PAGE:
Happiness is a Four-Letter WordSouth Africa bagged five awards at the fifth annual AfricaMagic Viewers' Choice Awards (AMVCA), held in Lagos, Nigeria.

Two of the films were shot in Johannesburg. Happiness is a Four Letter Word won Best Cinematographer, while Vaya won Best Writer and Best Sound Editing. The Best Movie SA award went to All About Love, while Best Documentary was won by Alison.

Each year, the AMVCA crowns the best in African film and television talent. This year, the ceremony, held on 4 March, was broadcast live across the continent. It was hosted by IK Osakioduwa and Minnie Dlamini for the second consecutive year.

Romantic drama Happiness is a Four-Letter Word broke new ground at the local box office in 2016, grossing almost R13-million as it became one of SA's biggest earning films by a black director. It was the penultimate movie by South African film stalwart Junaid Ahmed, who died on 1 November 2016.

Part of the NFVF/Junaid Ahmed Productions slate of movies that aim to develop black filmmaking talent, Happiness was directed by Thabang Moleya and produced by Ahmed, Helena Spring and first-time feature film producer Bongiwe Selane. Busisiwe Ntilintili adapted it for the screen from the award-winning novel by Cynthia Nozizwe Jele.

Speaking ahead of the film's release in February, Ahmed said: "It's important for us to grow black excellence in the film industry. The fact that Happiness is a story about ambitious black women is an added and much-welcomed layer."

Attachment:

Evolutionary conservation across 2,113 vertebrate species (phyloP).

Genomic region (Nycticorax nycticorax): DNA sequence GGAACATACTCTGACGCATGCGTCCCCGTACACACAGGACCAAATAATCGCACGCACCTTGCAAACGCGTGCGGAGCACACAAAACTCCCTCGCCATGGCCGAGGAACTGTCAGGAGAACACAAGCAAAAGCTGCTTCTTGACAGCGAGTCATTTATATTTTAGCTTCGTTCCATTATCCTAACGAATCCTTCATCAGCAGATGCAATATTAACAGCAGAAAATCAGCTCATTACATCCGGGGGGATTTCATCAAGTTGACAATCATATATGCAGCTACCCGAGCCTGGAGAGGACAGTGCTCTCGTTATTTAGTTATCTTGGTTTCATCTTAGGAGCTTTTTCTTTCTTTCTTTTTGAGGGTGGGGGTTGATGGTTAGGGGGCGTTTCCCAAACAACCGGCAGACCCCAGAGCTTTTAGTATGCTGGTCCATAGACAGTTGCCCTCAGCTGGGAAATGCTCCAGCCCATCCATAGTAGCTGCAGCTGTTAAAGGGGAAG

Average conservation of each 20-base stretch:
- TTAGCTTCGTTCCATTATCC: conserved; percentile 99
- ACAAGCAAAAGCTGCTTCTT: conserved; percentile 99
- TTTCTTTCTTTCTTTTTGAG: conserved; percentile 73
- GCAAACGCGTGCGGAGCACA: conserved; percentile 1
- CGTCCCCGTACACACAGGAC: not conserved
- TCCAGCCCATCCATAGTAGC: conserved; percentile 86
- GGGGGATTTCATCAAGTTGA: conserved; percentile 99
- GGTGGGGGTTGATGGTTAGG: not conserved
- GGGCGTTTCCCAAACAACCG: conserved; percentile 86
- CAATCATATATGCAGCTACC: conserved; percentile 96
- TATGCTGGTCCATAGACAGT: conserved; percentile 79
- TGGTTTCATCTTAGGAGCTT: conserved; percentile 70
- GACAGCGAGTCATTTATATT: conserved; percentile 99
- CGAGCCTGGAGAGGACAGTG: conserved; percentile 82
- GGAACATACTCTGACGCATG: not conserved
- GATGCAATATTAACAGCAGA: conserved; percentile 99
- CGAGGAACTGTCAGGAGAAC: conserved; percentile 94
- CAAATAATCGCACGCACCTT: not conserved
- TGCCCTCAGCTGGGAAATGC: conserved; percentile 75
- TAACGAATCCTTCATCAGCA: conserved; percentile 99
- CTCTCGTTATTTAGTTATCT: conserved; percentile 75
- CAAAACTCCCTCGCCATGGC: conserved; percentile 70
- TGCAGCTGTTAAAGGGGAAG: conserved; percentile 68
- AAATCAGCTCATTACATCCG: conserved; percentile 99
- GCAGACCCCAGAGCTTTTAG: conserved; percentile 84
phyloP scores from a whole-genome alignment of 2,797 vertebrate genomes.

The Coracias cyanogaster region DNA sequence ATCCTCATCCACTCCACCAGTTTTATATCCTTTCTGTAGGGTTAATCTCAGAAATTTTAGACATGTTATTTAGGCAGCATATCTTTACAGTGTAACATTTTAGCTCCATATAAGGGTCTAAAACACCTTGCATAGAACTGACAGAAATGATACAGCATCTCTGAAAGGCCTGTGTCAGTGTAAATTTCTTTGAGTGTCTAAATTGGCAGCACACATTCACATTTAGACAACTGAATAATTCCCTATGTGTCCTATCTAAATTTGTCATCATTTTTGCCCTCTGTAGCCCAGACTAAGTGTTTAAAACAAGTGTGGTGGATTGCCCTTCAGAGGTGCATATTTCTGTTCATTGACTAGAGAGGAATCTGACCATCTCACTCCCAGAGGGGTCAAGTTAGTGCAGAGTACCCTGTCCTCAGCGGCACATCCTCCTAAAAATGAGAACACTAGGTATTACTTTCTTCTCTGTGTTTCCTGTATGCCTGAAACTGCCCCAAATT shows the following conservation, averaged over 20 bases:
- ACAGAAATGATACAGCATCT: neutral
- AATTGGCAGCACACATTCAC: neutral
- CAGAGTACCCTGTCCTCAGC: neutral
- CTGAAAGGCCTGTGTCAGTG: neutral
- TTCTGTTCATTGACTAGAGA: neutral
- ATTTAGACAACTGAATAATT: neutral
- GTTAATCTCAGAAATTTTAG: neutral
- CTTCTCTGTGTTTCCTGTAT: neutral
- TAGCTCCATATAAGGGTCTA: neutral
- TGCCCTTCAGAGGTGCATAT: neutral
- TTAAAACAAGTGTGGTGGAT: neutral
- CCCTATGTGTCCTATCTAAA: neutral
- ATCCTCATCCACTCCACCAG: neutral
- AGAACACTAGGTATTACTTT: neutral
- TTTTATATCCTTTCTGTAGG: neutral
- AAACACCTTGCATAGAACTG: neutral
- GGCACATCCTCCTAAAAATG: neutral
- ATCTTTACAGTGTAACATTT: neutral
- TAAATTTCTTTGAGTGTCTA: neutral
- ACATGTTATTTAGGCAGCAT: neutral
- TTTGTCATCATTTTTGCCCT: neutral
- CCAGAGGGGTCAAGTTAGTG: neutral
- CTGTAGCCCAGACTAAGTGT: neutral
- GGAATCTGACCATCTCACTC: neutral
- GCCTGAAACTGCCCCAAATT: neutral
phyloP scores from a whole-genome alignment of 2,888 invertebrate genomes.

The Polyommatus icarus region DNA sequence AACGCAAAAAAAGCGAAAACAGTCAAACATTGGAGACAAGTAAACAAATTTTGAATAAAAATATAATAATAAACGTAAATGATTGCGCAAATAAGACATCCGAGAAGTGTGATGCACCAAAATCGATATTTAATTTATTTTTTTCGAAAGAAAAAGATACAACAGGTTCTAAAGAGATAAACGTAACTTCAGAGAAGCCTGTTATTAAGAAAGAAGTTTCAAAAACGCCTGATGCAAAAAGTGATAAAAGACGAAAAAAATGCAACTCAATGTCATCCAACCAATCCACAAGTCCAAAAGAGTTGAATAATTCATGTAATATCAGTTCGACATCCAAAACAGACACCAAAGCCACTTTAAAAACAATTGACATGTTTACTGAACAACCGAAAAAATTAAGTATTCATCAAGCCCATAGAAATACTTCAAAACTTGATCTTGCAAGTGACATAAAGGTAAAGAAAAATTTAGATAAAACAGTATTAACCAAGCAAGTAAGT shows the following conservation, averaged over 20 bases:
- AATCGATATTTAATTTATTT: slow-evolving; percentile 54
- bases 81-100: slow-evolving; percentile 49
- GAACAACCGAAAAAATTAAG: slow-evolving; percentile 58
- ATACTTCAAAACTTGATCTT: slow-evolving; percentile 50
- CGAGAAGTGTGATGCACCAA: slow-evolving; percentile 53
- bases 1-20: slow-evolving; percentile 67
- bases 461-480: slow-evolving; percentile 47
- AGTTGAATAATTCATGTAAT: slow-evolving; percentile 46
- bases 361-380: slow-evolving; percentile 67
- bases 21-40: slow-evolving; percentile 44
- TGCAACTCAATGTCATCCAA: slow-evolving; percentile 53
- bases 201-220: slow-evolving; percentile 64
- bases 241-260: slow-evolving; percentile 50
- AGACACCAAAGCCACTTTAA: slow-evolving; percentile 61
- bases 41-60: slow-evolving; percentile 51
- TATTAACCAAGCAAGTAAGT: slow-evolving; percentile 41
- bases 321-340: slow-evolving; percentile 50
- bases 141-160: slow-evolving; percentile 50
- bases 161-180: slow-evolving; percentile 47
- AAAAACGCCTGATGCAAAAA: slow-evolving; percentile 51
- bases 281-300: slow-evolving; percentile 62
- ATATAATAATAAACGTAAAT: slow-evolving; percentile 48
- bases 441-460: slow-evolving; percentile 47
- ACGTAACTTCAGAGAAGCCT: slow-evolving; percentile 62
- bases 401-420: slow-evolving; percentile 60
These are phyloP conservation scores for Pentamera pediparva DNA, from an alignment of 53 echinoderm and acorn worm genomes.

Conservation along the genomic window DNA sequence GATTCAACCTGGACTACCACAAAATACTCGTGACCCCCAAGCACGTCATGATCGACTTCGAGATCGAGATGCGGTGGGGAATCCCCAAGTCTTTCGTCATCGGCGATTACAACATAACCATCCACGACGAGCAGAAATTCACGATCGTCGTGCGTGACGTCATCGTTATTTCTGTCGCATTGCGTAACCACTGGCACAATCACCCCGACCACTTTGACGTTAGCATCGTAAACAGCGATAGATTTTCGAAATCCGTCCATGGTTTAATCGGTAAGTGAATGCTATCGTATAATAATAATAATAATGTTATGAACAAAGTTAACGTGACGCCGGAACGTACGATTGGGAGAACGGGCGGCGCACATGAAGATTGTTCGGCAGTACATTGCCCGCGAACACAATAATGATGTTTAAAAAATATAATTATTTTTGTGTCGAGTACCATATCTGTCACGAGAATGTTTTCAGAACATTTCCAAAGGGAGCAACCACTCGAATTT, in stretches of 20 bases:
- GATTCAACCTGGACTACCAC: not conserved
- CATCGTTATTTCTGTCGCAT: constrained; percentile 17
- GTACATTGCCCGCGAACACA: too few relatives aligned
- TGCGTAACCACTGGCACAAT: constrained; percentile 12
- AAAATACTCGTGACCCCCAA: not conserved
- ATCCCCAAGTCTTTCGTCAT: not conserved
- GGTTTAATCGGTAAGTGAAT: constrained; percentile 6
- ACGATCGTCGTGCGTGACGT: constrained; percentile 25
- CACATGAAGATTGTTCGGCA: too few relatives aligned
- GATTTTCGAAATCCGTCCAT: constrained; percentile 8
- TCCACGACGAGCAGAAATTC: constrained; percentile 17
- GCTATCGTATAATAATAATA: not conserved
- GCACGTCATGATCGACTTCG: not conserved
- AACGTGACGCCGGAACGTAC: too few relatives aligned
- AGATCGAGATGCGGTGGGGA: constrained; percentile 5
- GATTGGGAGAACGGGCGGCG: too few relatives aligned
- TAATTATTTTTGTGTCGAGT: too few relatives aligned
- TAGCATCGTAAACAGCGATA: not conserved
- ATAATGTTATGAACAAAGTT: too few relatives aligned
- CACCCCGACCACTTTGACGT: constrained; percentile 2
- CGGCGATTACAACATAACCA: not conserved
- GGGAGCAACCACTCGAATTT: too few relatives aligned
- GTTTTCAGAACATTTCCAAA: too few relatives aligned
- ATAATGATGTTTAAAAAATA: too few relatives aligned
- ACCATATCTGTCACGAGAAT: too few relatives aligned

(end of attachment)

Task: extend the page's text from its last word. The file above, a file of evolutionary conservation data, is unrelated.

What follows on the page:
Filmed in and around Joburg, Happiness is a Four-Letter Word was produced by Blingola Media with support from the GFC, National Film and Video Foundation (NFVF) and Department of Trade and Industry.

Nigerian-born, Johannesburg-based filmmaker Akin Omotoso continued his exploration of the dramatic and cinematic potential of his adopted home town in his movie, Vaya.

With Vaya, Omotoso gives the viewer yet another take on southern Africa's richest and busiest metropolis. Based on real stories of homeless people, the film follows the journeys of three strangers newly arrived in Joburg from Durban.

Nhlanhla (Sihle Xaba), desperate for money to pay lobola for the woman he wants to marry, is excited at the prospect of the job in the big city that his cousin Xolani has promised him – until he finds out what the job is.

Zanele (Zimkhitha Nyoka), charged with delivering young Zodwa to her mother in Johannesburg, believes this could be her chance to change her own life – until she realises she's placed Zodwa in grave danger.

And Nkulu's (Sibusiso Msimang) business in the city, that of fetching the body of his deceased father, seems straightforward enough – until he finds he might not be the only one interested in the body.

Vaya interweaves their stories in a gripping, often funny and deeply moving film about survival and dignity on the harsh streets of Johannesburg and Soweto.

The film was screened to much acclaim at the Toronto International Film Festival in September 2016. Cinematographer Kabelo Thathe was praised for his work. A TIFF review wrote: "Like a helicopter tour of Johannesburg, his stunning aerial photography takes us from the high-rise buildings, to the suburbs, and all the way down to the dump, where the city's poorest are left to scavenge. The imagery is truly the film's star, conveying much of the plot's underlying tensions through Thathe's indelible images."

The AMVCA was not the first to recognise Vaya. In November 2016, it won the Special Jury Award for Outstanding Film at the sixth African International Film Festival (Afriff), also in Lagos, Nigeria.